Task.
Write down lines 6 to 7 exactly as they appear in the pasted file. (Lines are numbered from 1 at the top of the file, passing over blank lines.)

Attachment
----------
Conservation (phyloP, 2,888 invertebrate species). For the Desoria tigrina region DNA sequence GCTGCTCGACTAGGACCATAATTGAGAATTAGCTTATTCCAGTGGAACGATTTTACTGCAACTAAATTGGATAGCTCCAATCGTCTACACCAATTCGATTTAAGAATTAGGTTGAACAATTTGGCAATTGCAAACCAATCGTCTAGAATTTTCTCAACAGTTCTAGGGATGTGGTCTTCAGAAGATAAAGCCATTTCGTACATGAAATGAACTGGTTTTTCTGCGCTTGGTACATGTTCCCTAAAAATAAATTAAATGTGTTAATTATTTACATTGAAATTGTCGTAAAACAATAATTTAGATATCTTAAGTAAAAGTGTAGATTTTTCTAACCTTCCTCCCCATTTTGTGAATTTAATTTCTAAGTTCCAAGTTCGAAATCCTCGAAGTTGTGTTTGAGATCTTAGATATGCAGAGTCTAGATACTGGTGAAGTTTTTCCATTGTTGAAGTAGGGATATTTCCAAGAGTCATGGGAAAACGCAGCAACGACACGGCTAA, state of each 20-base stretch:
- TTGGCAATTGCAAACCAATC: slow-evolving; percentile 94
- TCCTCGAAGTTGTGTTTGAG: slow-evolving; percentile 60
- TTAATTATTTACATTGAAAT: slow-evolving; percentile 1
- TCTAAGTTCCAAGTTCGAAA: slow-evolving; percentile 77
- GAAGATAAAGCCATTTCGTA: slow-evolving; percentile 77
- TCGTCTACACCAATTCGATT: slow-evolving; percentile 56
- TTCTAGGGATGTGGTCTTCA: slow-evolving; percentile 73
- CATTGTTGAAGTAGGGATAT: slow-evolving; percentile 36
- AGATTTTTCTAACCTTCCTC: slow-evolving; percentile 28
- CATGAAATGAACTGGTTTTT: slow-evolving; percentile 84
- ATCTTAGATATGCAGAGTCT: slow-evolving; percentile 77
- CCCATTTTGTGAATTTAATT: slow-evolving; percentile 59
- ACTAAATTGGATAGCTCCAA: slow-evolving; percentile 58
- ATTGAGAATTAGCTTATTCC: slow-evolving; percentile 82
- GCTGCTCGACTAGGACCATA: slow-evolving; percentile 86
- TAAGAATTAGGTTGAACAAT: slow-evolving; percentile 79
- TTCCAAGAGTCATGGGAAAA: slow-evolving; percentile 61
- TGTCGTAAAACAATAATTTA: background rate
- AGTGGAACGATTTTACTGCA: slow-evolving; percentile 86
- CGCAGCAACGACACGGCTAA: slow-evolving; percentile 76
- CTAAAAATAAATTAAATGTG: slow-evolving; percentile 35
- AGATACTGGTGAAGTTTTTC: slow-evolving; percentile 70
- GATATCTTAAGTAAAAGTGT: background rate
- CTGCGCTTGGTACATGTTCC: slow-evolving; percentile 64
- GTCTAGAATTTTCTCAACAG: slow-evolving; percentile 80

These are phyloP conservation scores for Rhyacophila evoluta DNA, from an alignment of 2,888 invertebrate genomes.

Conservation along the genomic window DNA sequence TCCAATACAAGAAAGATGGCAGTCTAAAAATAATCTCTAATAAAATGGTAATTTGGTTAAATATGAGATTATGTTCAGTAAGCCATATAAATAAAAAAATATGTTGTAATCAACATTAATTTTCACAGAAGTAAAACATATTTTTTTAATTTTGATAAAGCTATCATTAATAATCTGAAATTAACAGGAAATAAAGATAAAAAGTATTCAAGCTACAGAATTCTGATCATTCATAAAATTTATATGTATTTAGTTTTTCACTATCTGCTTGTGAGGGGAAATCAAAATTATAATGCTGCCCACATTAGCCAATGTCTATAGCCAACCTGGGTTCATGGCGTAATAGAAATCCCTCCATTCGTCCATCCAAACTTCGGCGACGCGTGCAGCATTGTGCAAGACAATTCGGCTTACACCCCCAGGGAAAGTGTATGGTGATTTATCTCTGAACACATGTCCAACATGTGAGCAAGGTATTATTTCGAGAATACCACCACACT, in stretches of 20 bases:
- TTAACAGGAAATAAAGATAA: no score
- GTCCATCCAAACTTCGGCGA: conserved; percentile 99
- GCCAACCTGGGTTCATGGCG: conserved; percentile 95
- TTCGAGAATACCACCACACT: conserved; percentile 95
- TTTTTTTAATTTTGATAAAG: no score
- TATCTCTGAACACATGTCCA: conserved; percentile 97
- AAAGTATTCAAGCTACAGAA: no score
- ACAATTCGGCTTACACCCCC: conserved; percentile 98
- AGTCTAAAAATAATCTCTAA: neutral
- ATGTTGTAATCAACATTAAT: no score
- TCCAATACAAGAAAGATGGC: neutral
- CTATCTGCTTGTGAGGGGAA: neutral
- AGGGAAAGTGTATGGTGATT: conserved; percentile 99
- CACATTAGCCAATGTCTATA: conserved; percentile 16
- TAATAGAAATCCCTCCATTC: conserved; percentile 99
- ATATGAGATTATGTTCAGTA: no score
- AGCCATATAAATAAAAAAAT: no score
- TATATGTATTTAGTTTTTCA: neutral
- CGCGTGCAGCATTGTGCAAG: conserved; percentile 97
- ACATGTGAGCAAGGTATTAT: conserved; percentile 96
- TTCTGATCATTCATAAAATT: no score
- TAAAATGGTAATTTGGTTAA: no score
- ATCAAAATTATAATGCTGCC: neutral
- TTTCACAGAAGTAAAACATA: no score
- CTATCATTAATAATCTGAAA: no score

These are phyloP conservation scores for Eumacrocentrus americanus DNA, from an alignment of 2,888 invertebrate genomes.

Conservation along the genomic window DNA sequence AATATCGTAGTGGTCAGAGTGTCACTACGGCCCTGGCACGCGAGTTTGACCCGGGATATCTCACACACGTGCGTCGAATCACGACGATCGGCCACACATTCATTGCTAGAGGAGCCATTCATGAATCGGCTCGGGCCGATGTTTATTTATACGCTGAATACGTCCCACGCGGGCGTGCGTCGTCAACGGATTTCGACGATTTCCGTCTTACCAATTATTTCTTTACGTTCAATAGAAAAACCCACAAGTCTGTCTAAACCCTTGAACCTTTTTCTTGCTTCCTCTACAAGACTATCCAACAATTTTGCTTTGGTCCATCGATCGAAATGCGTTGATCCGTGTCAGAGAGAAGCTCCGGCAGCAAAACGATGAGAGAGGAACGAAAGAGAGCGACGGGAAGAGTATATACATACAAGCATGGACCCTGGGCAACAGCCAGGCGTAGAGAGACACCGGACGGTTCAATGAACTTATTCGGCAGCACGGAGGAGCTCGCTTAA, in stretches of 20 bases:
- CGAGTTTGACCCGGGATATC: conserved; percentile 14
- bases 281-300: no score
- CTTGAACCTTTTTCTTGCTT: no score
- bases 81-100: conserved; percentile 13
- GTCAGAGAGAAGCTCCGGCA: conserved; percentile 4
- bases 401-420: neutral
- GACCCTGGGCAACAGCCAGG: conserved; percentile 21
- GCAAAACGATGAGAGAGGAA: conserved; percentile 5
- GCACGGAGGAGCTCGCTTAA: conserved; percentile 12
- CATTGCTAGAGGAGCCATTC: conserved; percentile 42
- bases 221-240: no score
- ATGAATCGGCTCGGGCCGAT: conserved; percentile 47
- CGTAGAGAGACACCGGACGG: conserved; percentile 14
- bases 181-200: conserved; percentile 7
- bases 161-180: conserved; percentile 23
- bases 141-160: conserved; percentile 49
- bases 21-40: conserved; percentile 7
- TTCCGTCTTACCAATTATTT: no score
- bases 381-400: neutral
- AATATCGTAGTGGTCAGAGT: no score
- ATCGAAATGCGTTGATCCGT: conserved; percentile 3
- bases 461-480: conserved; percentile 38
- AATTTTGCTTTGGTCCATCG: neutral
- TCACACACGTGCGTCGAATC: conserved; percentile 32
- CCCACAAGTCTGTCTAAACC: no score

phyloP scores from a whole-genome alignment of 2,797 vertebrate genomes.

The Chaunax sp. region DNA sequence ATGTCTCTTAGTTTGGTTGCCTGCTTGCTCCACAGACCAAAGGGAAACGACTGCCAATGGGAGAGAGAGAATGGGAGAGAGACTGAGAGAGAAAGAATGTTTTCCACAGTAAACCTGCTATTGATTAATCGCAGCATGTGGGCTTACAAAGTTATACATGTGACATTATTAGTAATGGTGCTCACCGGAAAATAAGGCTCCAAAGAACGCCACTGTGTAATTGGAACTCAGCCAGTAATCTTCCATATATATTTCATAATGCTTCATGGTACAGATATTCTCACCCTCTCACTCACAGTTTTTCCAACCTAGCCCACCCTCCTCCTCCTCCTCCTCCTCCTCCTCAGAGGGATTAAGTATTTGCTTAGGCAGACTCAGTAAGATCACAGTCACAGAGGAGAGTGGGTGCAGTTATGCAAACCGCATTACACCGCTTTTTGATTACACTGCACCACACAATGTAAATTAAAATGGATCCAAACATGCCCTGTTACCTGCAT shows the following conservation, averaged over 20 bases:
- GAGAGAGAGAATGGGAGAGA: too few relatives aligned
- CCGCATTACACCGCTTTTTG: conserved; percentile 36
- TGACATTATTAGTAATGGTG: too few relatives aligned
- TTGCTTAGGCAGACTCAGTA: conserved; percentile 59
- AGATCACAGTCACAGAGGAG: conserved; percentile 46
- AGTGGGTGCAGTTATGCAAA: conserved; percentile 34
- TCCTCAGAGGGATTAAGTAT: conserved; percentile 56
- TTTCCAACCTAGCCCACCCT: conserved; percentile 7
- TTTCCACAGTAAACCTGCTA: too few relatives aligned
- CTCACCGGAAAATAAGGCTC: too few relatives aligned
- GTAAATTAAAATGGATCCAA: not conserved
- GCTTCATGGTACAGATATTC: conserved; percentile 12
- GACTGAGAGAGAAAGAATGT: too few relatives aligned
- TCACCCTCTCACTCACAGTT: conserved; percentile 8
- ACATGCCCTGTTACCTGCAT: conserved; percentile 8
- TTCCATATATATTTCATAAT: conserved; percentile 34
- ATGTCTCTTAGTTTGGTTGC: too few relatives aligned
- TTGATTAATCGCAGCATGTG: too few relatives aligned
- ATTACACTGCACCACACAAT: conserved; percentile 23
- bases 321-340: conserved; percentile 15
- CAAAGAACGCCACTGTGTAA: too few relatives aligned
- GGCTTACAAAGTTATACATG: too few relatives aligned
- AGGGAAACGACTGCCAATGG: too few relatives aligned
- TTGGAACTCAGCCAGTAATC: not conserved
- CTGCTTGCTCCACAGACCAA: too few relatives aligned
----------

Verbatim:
- GAAGATAAAGCCATTTCGTA: slow-evolving; percentile 77
- TCGTCTACACCAATTCGATT: slow-evolving; percentile 56